Morrissey Published under ‘Penguin Classic’? (Everyone, It’s Really Nothing)

So, as many of you may have heard (with criticism following) Morrissey’s autobiography will be published under Penguin’s acclaimed ‘Classic’ range. Makes sense, right?

No. Of course it doesn’t – and many have already made their stance clear on this decision. With that, comes my first opinionated post/anything at all that isn’t poetry or fiction.

I’m asking you all, why does it matter that this is even happening?

First of all, the only demographic that is really going to be bothered by the decision will be the ‘book nerds’ – a broad term I’m using for many of us – lit lovers, students, those involved in publishing, writers and probably shareholders. Oh, and let’s not forget about those vehemently against Morrissey and Morrisey’s ego (let’s face it, they’re two separate entities themselves) and these people may well jump on this as another point of attack. How many reasons must you add to this list, Morrissey?

So, I fall into the ‘book nerd’ category – but I’m not annoyed, nor should you be. Just because it’s published under the guise of ‘classic’ doesn’t mean you should see it as just that. In a way, it could be seen as a blessing. Not only will Penguin (hopefully) rectify their reputation with better future publications to save face, but this move may actually incite more of us to be a little more critical of what we consider a classic.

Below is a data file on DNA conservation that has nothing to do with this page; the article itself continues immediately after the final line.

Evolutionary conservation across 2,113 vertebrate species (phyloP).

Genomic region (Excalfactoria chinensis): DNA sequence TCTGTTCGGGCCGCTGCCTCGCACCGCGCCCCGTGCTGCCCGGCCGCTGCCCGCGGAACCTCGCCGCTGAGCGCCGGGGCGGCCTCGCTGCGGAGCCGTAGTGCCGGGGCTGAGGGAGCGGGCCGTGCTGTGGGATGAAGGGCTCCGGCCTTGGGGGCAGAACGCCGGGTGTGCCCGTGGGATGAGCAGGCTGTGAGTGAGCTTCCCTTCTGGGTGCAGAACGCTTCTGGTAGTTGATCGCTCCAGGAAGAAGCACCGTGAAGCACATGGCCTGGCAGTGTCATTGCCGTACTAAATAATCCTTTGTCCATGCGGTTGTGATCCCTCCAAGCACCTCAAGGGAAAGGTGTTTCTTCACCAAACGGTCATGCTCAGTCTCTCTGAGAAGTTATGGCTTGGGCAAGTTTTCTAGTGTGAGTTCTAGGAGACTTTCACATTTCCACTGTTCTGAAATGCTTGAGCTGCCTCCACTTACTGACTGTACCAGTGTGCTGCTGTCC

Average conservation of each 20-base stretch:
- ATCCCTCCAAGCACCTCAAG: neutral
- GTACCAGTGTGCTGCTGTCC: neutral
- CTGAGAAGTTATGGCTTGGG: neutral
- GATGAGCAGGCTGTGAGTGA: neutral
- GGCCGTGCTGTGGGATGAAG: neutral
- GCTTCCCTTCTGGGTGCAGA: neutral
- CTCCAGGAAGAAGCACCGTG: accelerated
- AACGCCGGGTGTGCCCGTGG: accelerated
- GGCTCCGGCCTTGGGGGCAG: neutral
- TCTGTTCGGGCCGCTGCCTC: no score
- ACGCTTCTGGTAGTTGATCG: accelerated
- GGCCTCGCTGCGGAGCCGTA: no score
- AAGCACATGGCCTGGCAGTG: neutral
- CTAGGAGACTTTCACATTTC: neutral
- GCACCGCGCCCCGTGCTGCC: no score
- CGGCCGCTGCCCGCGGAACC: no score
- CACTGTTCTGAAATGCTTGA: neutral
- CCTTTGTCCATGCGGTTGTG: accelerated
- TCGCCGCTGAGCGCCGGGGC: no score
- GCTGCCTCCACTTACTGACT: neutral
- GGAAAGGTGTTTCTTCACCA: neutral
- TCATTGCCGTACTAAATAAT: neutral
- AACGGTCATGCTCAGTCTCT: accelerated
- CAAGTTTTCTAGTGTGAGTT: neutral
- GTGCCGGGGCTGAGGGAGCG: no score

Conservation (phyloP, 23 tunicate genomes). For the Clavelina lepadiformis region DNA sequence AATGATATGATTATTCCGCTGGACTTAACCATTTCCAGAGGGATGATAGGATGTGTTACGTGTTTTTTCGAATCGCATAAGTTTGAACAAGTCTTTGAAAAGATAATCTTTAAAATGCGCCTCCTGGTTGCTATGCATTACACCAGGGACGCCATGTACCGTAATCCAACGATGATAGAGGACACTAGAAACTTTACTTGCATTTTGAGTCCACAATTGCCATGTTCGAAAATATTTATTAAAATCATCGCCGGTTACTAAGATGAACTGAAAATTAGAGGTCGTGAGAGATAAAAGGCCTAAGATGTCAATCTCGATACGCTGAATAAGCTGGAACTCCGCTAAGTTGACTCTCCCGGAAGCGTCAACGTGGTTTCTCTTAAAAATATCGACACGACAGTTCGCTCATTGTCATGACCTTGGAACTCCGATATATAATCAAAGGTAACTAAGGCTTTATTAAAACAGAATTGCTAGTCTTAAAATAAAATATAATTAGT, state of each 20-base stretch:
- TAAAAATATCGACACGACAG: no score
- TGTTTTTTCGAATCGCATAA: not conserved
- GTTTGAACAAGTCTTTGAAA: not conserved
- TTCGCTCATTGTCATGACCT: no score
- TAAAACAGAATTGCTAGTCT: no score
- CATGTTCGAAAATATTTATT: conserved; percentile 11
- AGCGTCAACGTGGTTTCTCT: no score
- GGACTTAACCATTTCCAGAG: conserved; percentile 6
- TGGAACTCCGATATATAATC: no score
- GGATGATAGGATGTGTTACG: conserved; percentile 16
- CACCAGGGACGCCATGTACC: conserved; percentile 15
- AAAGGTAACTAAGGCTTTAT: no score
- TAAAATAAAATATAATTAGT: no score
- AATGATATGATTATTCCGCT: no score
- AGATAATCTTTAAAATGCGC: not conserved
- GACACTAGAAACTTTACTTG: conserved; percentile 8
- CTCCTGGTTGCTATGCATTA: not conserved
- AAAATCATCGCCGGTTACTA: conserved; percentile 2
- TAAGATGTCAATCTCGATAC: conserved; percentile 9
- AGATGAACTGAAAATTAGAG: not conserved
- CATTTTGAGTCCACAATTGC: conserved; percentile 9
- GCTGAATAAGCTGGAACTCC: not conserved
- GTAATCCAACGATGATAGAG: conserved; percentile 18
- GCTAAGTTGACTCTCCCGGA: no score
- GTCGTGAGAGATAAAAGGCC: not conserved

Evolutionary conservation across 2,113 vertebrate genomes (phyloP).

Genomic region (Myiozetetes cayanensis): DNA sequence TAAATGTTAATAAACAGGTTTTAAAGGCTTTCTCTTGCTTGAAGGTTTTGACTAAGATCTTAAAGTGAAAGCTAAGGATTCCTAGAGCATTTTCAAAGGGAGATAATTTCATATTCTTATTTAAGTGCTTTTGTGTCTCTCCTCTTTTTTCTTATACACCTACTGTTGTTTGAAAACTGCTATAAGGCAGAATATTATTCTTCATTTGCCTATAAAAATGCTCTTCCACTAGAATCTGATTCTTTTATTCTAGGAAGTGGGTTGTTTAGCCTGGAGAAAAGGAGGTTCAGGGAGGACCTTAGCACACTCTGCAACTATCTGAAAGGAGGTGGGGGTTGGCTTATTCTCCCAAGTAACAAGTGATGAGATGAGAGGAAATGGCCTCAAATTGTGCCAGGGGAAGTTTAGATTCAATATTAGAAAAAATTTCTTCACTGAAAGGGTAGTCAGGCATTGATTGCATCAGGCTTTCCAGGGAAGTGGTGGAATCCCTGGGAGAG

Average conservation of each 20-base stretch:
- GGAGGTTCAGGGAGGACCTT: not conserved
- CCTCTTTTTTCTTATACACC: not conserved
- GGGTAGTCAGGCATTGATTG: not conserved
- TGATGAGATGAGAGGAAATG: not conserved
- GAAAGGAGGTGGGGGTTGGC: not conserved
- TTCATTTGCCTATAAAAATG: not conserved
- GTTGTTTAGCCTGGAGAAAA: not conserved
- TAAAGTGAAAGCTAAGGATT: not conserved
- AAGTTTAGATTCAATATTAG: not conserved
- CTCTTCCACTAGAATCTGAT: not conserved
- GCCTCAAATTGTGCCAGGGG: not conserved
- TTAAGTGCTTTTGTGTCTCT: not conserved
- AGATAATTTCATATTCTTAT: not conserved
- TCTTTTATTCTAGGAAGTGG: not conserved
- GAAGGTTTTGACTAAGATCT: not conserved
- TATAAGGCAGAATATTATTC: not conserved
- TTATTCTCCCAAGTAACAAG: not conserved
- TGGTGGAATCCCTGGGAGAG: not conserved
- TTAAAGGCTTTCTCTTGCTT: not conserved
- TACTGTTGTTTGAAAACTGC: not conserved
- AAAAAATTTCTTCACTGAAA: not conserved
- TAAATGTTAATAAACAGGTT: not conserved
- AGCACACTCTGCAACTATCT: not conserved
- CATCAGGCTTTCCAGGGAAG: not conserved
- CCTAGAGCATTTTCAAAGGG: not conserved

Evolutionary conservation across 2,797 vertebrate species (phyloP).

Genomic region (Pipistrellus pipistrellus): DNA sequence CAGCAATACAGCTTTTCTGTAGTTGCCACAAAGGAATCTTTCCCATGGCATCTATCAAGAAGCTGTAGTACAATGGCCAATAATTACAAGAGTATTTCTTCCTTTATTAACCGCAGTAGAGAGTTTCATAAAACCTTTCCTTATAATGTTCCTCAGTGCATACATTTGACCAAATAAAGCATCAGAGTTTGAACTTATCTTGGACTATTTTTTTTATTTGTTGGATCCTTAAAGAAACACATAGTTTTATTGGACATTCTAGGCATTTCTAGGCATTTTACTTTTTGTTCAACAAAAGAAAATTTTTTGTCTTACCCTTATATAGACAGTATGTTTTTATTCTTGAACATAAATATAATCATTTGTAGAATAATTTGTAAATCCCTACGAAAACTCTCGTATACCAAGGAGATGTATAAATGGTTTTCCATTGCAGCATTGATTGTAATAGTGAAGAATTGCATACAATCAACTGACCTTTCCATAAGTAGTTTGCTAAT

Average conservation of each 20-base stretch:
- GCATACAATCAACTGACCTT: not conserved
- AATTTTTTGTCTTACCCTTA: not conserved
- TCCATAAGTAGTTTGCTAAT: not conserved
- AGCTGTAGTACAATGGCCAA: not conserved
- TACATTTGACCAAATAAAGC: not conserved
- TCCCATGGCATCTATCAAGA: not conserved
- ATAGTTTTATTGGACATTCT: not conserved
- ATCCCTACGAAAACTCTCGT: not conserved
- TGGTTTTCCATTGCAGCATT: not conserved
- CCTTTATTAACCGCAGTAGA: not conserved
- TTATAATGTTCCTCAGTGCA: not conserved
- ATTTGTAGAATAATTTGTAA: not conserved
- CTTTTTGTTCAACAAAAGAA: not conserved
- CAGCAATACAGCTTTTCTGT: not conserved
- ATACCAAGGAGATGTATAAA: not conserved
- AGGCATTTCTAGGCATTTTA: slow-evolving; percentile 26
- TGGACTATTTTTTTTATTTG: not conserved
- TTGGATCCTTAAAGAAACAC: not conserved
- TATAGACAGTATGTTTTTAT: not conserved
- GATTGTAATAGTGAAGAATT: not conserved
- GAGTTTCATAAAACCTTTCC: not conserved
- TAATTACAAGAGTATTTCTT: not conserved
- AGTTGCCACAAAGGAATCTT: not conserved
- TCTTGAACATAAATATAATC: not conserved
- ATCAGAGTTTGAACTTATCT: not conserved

We’re taught pretty early on that we should consider classics to be good, just because they’re hailed by others and, christ, ‘Pamela’ still makes me shudder. A little more independence of thought is welcome in my eyes, whether it comes from a strange publication choice or not.

That’s it and thanks for reading!
Gerard

Ps. I like Morrissey’s music – but I’m not a fan of the man himself.
And I apologise for the hastiness of this post. I’ll have another I wanted to write a while ago for my regular readers and followers on here (and elsewhere). Give it a few days!

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